Who is Grayson Perry?

  • 13 October 2011

He's a Turner Prize winner, a transvestite, and appears regularly on television panel shows, but how well do you know Grayson Perry? Get to know one of Britain's most controversial artists better with our fact file.

Grayson Perry © Mark Crick

Grayson Perry

He’s a Turner Prize winner, a potter and – occasionally – a she. He appears regularly on television panel shows, and the British Museum recently gave him free rein over its collection to curate a major exhibition featuring his work alongside historical objects.

His ‘alter-ego’ Claire and teddy bear Alan Measles are well known, but how well do you know Grayson Perry? Get to know one of Britain’s most controversial artists better with our fact file.

Artistic career

Born in Chelmsford, Perry studied fine art at Portsmouth Polytechnic after turning his back on plans to join the army. After graduating he began taking pottery lessons in September 1983, and held his first solo show of ceramics in December that year.

Perry was awarded the Turner Prize in 2003, from a shortlist that also included Jake & Dinos Chapman, Willie Doherty and Anya Gallaccio. In 2011 he was elected to the Royal Academy, and curated the exhibition Grayson Perry: The Tomb of the Unknown Craftsman at the British Museum.

Perry's art

Perry has never produced a 'signature' piece, maybe because his public persona tends to overshadow his art – Hirst had his shark in formaldehyde, Emin her bed, but the 'transvestite potter from Essex' is more associated with his crossdressing than his pots.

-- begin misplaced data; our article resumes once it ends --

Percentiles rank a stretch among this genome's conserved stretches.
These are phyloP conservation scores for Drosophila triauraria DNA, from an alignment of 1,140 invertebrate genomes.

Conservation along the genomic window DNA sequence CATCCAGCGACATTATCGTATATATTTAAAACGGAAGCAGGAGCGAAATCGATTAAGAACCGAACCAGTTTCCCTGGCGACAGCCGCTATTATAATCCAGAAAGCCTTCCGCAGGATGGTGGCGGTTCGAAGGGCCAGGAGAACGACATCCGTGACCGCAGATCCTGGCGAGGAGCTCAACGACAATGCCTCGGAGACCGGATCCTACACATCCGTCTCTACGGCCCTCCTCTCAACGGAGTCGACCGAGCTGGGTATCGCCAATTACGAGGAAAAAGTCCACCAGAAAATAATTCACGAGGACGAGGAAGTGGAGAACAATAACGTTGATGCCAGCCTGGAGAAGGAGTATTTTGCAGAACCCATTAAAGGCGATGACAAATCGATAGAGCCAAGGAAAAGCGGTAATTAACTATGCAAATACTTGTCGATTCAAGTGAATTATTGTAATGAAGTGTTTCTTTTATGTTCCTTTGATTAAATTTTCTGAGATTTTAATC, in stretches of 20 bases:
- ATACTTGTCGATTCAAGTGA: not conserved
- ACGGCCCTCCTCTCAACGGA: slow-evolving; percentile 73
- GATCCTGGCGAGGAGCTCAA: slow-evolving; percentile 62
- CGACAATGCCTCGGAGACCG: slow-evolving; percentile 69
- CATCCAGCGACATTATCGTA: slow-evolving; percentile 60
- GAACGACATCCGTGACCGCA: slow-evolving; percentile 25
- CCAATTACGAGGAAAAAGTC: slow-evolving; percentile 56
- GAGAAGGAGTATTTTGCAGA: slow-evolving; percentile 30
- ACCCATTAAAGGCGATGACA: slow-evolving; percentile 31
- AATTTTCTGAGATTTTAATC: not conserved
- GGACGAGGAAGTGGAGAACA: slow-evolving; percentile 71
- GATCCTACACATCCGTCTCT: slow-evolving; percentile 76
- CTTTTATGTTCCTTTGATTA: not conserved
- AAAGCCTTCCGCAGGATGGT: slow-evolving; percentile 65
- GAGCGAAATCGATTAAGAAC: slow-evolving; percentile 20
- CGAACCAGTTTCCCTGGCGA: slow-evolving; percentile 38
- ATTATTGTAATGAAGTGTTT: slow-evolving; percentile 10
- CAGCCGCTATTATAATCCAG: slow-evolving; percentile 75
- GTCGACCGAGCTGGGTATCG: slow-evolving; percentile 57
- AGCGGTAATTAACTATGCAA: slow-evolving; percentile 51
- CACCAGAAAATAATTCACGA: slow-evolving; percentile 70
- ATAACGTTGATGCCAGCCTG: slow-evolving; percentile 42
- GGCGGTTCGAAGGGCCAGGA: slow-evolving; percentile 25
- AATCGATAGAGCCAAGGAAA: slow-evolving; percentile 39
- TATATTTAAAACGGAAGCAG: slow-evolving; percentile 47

Nevertheless, Perry has an identifiable style. His craftsmanship is employed to create pots and vases decorated with a range of techniques, from hand-painted designs and photographic transfers to elaborate gilding and glazes. The resulting works often portray imagined narratives or events with a socially or sexually subversive message.

All of these techniques can be seen in Perry's Art Funded piece, The Chelmsford Sissies, a pot depicting a fictional transvestite festival inspired by the real-life story of the Chelmsford Sissies. While Perry's body of work is dominated by pots, he has also produced sculpture, photography and textiles.

Grayson Perry as Claire © Grayson Perry, courtesy Victoria Miro Gallery, London / Photo: Mark Waugh

Grayson Perry as Claire

Claire

When most people think of Grayson Perry, the first image that comes to mind is likely to be Claire, his female 'alter-ego' whose gaudy dresses and disconcertingly masculine jaw line have graced events as diverse as Question Time and the Turner Prize award ceremony.

Claire is an established feature of Perry's 'imaginary world', appearing as a recurring character on his ceramics. Recently, however, Perry has called into question whether she can be considered a genuine alter ego, saying it's "just me in a frock" and that if he'd begun crossdressing later in life, he'd have done so under his own name.

Perhaps Perry's efforts to distance himself from his female identity reflect a desire to move the media spotlight away from his 'performance art' and towards his pottery, which has recently taken centre stage in what Howard Jacobson described as 'the best exhibition by a contemporary artist I’ve seen in years’.

Alan Measles

Like Claire, Alan Measles has a well developed role in Perry's public persona as a "50-year-old teddy bear, dictator and God of the imaginary world of artist Grayson Perry". Perry has described Measles as a surrogate father figure – Perry's father left the family when he was seven, and the artist doesn't speak to his stepfather.

Measles's Twitter profile and blog are thinly veiled mouthpieces for Perry himself, through which he discusses everything from literature to cultural identity ("If Proust had lived in Essex it would have been all about Marmite on toast"). As Measles, Perry has one of the largest online presences of any British artist, blogging on a weekly basis. For anyone who wants to know Perry better, Measles's blog is the perfect place to start.

Get 50% off entry to Grayson Perry: The Tomb of the Unknown Craftsman at the British Museum with National Art Pass.